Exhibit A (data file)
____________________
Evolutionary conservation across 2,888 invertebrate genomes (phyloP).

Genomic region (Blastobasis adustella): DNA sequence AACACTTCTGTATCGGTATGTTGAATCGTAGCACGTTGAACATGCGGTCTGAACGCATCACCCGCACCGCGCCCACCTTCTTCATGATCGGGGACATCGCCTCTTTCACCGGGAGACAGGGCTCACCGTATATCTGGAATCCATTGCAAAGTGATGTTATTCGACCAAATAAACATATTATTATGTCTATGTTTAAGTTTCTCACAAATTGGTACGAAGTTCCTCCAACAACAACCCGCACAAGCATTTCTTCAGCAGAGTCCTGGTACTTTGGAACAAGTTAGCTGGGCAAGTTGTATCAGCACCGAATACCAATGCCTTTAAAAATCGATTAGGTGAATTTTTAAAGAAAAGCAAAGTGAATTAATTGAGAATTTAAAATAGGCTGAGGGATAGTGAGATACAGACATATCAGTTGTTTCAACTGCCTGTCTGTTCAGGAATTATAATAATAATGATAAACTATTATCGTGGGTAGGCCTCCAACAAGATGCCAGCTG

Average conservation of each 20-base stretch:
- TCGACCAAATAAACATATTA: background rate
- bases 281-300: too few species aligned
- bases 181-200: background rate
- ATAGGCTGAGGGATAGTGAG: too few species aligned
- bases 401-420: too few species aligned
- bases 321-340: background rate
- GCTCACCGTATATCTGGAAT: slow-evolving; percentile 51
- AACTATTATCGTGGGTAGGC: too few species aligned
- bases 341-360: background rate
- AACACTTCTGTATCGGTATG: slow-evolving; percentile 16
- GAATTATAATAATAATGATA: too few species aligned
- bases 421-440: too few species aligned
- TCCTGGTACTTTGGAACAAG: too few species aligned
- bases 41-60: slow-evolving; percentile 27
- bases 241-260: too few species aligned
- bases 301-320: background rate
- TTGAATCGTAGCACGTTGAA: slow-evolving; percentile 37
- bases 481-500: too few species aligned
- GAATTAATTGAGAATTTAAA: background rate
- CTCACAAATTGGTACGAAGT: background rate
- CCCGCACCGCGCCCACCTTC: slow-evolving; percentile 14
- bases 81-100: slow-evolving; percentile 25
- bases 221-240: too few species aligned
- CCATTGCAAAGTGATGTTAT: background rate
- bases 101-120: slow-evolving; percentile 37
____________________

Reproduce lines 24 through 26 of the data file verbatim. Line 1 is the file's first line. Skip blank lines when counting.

- CCCGCACCGCGCCCACCTTC: slow-evolving; percentile 14
- bases 81-100: slow-evolving; percentile 25
- bases 221-240: too few species aligned